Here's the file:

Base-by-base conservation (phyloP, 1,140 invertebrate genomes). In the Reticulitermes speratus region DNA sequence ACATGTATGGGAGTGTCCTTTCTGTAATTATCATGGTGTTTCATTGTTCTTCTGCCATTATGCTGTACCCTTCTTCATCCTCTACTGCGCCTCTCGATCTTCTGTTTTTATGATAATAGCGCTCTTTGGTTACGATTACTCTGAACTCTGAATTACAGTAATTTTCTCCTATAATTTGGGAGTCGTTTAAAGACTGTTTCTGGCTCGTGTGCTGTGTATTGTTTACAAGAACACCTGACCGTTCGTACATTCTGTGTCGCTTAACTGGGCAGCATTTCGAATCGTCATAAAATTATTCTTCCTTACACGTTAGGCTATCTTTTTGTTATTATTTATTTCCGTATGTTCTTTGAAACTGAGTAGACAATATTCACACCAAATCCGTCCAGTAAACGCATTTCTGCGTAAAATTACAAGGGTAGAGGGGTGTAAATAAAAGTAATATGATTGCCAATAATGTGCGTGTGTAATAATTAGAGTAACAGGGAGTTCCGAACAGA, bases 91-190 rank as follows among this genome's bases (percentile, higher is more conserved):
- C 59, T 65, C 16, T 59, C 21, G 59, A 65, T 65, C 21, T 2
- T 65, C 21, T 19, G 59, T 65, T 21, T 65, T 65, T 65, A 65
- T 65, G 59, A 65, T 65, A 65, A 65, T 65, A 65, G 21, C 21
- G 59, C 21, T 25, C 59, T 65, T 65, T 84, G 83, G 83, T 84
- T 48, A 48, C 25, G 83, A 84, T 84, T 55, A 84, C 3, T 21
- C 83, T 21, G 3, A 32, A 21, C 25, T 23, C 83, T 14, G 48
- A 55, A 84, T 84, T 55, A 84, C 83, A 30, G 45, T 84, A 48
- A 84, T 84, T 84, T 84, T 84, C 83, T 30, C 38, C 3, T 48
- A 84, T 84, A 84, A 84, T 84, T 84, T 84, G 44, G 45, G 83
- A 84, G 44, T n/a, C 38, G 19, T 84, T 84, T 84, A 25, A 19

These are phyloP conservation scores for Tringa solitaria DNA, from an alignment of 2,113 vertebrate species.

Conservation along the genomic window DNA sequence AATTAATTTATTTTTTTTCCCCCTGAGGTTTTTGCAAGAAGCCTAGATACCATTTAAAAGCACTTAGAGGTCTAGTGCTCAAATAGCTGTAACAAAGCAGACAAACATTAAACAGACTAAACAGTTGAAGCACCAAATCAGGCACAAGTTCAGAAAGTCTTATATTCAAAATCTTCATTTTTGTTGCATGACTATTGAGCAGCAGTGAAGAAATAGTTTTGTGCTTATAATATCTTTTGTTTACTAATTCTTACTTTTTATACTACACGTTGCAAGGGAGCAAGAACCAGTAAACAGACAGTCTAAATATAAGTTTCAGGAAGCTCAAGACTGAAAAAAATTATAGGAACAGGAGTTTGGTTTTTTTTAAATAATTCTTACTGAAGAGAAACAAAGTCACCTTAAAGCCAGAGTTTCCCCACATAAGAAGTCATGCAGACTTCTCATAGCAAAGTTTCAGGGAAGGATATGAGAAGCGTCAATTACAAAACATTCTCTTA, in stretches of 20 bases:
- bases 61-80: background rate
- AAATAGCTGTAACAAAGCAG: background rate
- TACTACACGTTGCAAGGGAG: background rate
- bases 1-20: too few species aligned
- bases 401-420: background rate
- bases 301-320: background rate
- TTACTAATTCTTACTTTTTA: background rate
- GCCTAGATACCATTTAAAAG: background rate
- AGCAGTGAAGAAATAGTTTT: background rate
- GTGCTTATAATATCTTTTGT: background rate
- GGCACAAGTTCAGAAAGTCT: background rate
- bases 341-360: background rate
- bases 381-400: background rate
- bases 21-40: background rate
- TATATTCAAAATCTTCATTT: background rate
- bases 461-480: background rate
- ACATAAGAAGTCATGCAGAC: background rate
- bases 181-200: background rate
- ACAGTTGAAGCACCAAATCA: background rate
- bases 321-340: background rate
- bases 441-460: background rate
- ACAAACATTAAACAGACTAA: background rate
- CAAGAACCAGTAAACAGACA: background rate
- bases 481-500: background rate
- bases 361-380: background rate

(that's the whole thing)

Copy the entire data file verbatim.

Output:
Base-by-base conservation (phyloP, 1,140 invertebrate genomes). In the Reticulitermes speratus region DNA sequence ACATGTATGGGAGTGTCCTTTCTGTAATTATCATGGTGTTTCATTGTTCTTCTGCCATTATGCTGTACCCTTCTTCATCCTCTACTGCGCCTCTCGATCTTCTGTTTTTATGATAATAGCGCTCTTTGGTTACGATTACTCTGAACTCTGAATTACAGTAATTTTCTCCTATAATTTGGGAGTCGTTTAAAGACTGTTTCTGGCTCGTGTGCTGTGTATTGTTTACAAGAACACCTGACCGTTCGTACATTCTGTGTCGCTTAACTGGGCAGCATTTCGAATCGTCATAAAATTATTCTTCCTTACACGTTAGGCTATCTTTTTGTTATTATTTATTTCCGTATGTTCTTTGAAACTGAGTAGACAATATTCACACCAAATCCGTCCAGTAAACGCATTTCTGCGTAAAATTACAAGGGTAGAGGGGTGTAAATAAAAGTAATATGATTGCCAATAATGTGCGTGTGTAATAATTAGAGTAACAGGGAGTTCCGAACAGA, bases 91-190 rank as follows among this genome's bases (percentile, higher is more conserved):
- C 59, T 65, C 16, T 59, C 21, G 59, A 65, T 65, C 21, T 2
- T 65, C 21, T 19, G 59, T 65, T 21, T 65, T 65, T 65, A 65
- T 65, G 59, A 65, T 65, A 65, A 65, T 65, A 65, G 21, C 21
- G 59, C 21, T 25, C 59, T 65, T 65, T 84, G 83, G 83, T 84
- T 48, A 48, C 25, G 83, A 84, T 84, T 55, A 84, C 3, T 21
- C 83, T 21, G 3, A 32, A 21, C 25, T 23, C 83, T 14, G 48
- A 55, A 84, T 84, T 55, A 84, C 83, A 30, G 45, T 84, A 48
- A 84, T 84, T 84, T 84, T 84, C 83, T 30, C 38, C 3, T 48
- A 84, T 84, A 84, A 84, T 84, T 84, T 84, G 44, G 45, G 83
- A 84, G 44, T n/a, C 38, G 19, T 84, T 84, T 84, A 25, A 19

These are phyloP conservation scores for Tringa solitaria DNA, from an alignment of 2,113 vertebrate species.

Conservation along the genomic window DNA sequence AATTAATTTATTTTTTTTCCCCCTGAGGTTTTTGCAAGAAGCCTAGATACCATTTAAAAGCACTTAGAGGTCTAGTGCTCAAATAGCTGTAACAAAGCAGACAAACATTAAACAGACTAAACAGTTGAAGCACCAAATCAGGCACAAGTTCAGAAAGTCTTATATTCAAAATCTTCATTTTTGTTGCATGACTATTGAGCAGCAGTGAAGAAATAGTTTTGTGCTTATAATATCTTTTGTTTACTAATTCTTACTTTTTATACTACACGTTGCAAGGGAGCAAGAACCAGTAAACAGACAGTCTAAATATAAGTTTCAGGAAGCTCAAGACTGAAAAAAATTATAGGAACAGGAGTTTGGTTTTTTTTAAATAATTCTTACTGAAGAGAAACAAAGTCACCTTAAAGCCAGAGTTTCCCCACATAAGAAGTCATGCAGACTTCTCATAGCAAAGTTTCAGGGAAGGATATGAGAAGCGTCAATTACAAAACATTCTCTTA, in stretches of 20 bases:
- bases 61-80: background rate
- AAATAGCTGTAACAAAGCAG: background rate
- TACTACACGTTGCAAGGGAG: background rate
- bases 1-20: too few species aligned
- bases 401-420: background rate
- bases 301-320: background rate
- TTACTAATTCTTACTTTTTA: background rate
- GCCTAGATACCATTTAAAAG: background rate
- AGCAGTGAAGAAATAGTTTT: background rate
- GTGCTTATAATATCTTTTGT: background rate
- GGCACAAGTTCAGAAAGTCT: background rate
- bases 341-360: background rate
- bases 381-400: background rate
- bases 21-40: background rate
- TATATTCAAAATCTTCATTT: background rate
- bases 461-480: background rate
- ACATAAGAAGTCATGCAGAC: background rate
- bases 181-200: background rate
- ACAGTTGAAGCACCAAATCA: background rate
- bases 321-340: background rate
- bases 441-460: background rate
- ACAAACATTAAACAGACTAA: background rate
- CAAGAACCAGTAAACAGACA: background rate
- bases 481-500: background rate
- bases 361-380: background rate